Wednesday, August 13, 2008

Dealing with Older Child Attachment -- PART 1

I am hooking up with Red Letters Campaign to promote awareness through my blog for orphans and adoption. So occasionally you will see me post an answer to an adoption question here on my blog.
This week's question caught my attention because of the things we have been through with our 2 daughters who were adopted from Romania at ages 9 and 10. The answer is very long and I probably could write a book but I have tried to shorten it for blogging purposes. I felt that now was the time to share our story in some detail so parents going through this would know that someone understands. So they would know that there is HOPE. Your child and your family can have hope that attachment can happen even in the direst of situations. I have talked to my girls about sharing this and they have agreed that it is ok. I have only used a letter in place of their names to help with privacy.
I have actually cut this into several parts so bear with me.
Question: Older Child Attachment. ..oh yes, that again! The ever present question with adopting older children. Please, give us specific strategies that worked for you in attaching as well as examples of conversations that you may have had with your child that may help others!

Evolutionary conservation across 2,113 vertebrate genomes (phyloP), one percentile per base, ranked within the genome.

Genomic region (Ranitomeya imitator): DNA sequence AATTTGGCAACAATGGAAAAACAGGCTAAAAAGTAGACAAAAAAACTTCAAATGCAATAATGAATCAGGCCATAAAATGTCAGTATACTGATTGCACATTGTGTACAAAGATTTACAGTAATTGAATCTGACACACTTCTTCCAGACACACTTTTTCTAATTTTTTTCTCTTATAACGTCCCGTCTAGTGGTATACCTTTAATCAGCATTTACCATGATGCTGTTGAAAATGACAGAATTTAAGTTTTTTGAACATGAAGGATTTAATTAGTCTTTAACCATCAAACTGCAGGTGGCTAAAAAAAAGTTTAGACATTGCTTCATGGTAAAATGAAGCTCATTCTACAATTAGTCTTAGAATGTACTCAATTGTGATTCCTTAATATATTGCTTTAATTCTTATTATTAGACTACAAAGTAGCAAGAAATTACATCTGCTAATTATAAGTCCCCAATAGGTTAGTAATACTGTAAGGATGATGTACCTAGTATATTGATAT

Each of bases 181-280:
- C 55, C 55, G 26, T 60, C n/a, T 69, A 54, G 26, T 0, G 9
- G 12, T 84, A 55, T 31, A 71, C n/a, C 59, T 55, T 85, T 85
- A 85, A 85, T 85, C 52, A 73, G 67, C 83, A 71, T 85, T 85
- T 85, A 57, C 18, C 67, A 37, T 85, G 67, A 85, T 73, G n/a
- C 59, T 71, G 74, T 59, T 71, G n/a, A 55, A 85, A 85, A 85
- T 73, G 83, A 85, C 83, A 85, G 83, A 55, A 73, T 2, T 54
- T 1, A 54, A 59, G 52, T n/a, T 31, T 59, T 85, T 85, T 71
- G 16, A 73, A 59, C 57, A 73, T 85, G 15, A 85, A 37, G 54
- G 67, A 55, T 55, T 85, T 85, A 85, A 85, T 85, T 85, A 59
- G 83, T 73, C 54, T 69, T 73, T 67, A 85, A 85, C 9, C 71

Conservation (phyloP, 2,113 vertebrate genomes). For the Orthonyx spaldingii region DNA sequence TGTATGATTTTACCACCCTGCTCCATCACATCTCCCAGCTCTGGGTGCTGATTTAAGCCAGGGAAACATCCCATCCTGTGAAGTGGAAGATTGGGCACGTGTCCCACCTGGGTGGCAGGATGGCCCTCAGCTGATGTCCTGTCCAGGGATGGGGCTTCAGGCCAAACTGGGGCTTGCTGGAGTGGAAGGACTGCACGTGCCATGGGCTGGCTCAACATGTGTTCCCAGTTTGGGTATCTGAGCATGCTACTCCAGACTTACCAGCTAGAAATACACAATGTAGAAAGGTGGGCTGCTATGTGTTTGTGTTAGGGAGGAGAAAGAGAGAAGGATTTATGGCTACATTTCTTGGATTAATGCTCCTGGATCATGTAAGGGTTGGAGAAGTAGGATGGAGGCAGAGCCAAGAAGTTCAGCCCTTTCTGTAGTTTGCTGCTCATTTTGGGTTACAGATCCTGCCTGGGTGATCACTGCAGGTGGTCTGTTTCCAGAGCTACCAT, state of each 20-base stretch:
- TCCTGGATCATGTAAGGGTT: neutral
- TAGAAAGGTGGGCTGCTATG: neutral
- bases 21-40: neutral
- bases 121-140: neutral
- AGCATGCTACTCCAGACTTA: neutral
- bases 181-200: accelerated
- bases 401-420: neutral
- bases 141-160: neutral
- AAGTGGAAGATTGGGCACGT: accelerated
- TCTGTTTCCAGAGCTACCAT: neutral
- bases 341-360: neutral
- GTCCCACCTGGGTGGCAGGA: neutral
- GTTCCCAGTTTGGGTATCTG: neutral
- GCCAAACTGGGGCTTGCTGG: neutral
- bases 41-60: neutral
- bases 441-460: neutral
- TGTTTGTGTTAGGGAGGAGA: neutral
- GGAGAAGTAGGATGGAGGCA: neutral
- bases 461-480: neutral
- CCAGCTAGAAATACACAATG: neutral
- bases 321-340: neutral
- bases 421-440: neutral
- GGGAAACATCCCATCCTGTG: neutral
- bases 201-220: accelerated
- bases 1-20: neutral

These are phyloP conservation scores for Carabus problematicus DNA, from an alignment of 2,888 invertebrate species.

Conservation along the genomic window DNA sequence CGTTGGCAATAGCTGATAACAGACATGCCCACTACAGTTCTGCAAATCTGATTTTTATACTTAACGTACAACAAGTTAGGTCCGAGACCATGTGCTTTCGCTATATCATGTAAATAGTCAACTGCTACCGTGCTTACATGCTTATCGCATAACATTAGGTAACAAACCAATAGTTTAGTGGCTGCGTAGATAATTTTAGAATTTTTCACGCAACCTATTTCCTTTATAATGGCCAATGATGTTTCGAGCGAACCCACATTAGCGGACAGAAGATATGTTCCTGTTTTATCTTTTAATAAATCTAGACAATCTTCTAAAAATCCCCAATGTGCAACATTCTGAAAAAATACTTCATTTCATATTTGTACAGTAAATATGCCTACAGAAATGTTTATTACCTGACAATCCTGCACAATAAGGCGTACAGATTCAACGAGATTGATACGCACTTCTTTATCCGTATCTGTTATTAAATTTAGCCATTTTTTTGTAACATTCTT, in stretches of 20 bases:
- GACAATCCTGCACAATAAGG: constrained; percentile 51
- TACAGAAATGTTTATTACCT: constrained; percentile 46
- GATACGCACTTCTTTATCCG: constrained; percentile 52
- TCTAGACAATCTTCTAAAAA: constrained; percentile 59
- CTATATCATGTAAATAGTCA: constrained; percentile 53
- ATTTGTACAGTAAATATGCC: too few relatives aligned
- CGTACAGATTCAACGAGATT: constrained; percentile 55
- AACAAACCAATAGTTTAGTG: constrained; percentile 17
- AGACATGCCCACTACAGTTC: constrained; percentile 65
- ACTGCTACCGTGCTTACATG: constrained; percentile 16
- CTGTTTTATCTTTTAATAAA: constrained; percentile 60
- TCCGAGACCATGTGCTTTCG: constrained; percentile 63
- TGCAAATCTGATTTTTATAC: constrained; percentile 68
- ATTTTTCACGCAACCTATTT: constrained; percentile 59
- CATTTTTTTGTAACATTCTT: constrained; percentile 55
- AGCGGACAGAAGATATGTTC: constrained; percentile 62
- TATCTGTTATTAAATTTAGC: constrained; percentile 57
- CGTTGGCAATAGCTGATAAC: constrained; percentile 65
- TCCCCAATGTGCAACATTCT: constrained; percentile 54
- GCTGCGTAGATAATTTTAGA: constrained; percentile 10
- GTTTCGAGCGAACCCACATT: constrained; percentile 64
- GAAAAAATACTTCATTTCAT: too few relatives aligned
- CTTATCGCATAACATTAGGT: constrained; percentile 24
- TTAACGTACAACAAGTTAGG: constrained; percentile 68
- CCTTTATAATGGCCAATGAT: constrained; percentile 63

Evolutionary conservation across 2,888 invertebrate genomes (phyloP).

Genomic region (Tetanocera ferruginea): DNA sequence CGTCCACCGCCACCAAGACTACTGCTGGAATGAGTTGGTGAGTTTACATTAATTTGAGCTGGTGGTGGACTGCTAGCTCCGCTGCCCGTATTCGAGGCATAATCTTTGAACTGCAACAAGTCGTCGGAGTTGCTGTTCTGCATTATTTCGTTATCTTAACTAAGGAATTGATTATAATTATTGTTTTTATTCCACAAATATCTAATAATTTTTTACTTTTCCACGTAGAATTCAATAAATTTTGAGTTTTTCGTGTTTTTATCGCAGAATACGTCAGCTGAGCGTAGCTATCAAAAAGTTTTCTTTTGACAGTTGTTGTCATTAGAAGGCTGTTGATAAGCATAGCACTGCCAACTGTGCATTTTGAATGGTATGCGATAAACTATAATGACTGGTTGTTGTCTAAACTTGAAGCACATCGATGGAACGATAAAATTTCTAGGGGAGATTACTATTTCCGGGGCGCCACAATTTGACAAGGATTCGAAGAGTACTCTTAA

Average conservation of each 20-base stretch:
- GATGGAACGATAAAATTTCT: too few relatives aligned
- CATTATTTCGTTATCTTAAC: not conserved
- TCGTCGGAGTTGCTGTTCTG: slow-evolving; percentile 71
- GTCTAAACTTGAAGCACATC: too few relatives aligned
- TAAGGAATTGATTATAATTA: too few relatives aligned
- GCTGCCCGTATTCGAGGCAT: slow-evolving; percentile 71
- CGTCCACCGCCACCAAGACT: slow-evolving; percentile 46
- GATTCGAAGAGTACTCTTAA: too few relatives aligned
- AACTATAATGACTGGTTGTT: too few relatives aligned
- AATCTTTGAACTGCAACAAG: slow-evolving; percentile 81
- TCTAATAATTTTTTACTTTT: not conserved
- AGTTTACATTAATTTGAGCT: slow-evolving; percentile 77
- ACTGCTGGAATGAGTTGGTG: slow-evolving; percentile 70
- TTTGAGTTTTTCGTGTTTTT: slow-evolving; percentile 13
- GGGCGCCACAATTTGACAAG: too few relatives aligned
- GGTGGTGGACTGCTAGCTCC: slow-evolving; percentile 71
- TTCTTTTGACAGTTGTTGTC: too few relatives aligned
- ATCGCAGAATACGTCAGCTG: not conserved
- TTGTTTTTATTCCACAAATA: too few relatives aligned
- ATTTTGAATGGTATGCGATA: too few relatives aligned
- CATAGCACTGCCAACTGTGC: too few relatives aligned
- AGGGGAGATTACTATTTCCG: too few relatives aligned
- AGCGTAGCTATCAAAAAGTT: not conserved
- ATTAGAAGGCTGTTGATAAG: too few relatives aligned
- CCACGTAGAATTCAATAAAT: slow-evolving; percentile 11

Answer: I will try not to make this too long but hopefully through our story (which has been going on for 6 years now), someone else will be helped. I am going to be a transparent here because I think it needs to happen. There are too many families out there struggling in the closet." I want to help them and tell them , you are not alone!"

We adopted our girls who were siblings 6 years ago. They came to us with an expectancy that America involved Everything Brittany Spears and the party life. Having been in the rundown orphanage since ages 1 and 2 and periodically visited by their mom, they had never experienced true love and affection. After a honeymoon period of about 2 weeks, our relationship was on the rocks. M. was having nicotine withdrawal and S. and M. were both not happy. The girls took turns running away, though they always came back. M. tried to strangle our 5 year old. It was then that I started researching about attachment disorder. I learned everything I could by reading books and looking up things on the Internet. Living in a small town did not afford us the option of an attachment therapist anywhere nearby. Daily life with the girls became hard. One was defiant and the other severely depressed to the point that you didn't even know she existed because she was never seen. M. bullied S. and our twins who were developmentally delayed and caused B. to have a nervous breakdown. M. was also triangulating with my husband and I. On top of all that, I had fibromyalgia and the stress was causing more intense flare ups. To be honest our lives were miserable. I could go on and on but I think you get the picture.